Thursday, November 30, 2023

The mananeras: from a love-in with the president of Argentina to swipes at the media

President López Obrador can’t be faulted for his enthusiasm. Every weekday he has put sleepy journalists to shame and kept his cabinet on their toes with his rise and shine, mammoth press conferences.

AMLO’s mañaneras (as they are known in Spanish) have been ridiculed, denounced and celebrated in a similar vein to Donald Trump’s Twitter feed. However, while the former U.S. president can be imagined tweeting from a golden sofa in a bath robe, López Obrador is on stage at the National Palace every day at 7:00 a.m., looking sprightly. Contracting Covid-19 has been the only disruption to his routine.

Like a compere at a wedding, the 67-year-old will invite a speaker with just a single word, or the casual wave of a hand. Like an absorbed history professor he responds to journalists with an eloquent ramble, and sometimes a parable or two.

Sessions of two hours or more or 10,000 transcripts would be enough to test anyone’s patience, so here are some of the highlights from this week’s morning conferences.

Monday, May 24

The week began with news of a completion date for the construction of the Santa Lucía airport — March 21, 2022, and a positive economic figure: the first quarter broke the record for foreign investment. Drugs, of the legal kind, were next on the list. The president accused his adversaries of sabotaging the government’s efforts to secure medicines, claiming they were sour that the rules had been changed.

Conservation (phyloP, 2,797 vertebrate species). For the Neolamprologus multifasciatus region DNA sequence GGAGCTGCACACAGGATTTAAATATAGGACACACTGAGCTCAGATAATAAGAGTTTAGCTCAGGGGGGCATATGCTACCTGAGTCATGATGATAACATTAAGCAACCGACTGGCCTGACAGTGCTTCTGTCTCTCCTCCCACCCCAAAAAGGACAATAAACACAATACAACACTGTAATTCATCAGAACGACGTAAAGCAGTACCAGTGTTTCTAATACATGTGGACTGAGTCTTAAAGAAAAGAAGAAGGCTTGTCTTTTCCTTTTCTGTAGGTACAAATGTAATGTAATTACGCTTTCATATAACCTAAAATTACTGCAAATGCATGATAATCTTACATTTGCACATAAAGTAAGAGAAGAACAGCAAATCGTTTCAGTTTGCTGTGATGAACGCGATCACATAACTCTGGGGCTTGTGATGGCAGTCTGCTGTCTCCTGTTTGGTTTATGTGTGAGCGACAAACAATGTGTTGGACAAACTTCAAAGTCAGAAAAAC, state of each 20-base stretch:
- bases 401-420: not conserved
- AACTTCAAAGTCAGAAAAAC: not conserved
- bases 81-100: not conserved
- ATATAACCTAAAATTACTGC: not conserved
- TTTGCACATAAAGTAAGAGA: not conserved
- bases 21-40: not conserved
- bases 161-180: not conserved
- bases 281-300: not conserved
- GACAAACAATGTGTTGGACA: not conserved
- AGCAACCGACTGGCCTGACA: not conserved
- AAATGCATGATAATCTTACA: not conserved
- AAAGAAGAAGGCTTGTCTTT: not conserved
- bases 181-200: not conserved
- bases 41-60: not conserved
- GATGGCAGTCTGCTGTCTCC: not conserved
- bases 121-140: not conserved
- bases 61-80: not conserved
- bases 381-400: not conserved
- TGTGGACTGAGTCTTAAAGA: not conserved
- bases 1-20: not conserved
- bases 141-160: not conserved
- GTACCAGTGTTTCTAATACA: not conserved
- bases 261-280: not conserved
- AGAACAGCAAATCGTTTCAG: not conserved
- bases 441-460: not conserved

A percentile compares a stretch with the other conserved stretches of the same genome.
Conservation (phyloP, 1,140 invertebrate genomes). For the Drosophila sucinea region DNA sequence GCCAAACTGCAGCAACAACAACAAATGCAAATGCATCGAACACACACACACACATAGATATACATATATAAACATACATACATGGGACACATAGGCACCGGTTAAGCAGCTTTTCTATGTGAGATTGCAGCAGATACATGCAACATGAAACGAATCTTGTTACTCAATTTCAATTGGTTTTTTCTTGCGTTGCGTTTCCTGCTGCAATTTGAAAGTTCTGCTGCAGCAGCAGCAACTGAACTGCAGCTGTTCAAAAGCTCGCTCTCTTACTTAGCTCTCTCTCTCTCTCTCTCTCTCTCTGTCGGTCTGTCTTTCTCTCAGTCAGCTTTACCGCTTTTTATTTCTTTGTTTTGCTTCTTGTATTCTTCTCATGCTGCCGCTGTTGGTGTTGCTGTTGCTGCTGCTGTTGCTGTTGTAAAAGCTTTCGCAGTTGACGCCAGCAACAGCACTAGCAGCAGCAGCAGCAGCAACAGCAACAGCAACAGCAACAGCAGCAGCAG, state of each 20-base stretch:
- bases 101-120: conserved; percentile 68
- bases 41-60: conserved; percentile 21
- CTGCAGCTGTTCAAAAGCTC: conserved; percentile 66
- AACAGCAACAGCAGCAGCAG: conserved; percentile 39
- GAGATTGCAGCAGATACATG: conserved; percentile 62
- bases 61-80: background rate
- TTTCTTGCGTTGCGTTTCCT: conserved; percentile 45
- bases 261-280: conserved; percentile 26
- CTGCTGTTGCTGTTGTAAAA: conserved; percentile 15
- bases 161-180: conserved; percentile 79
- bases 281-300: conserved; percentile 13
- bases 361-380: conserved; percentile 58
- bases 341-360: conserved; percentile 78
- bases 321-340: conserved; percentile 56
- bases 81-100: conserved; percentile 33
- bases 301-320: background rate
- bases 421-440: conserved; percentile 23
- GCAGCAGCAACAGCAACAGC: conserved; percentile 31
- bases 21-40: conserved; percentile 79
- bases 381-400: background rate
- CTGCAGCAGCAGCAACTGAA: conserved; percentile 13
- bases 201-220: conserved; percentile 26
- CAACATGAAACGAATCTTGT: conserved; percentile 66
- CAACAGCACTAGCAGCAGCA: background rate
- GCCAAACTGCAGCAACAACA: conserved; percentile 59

Land distribution featured, and Oaxaca’s egalitarian model was celebrated. “To this day, 85% of the land in Oaxaca is communal … 5% is private … How is it that in Oaxaca they maintain their customs, their traditions, their cultures? Because they have also conserved the communal land, it belongs to everyone.”

The mañanera ended earlier, or perhaps later, than the president expected. He wasn’t entirely sure. “I forgot my watch and I don’t know what time it is. Let’s go. Well, see you tomorrow, have a good day,” he announced, striding away to attend to the nation’s business.

Tuesday, May 25

The president of Argentina, Alberto Fernández, dropped in via video link for a chat and expressions of mutual admiration on Tuesday.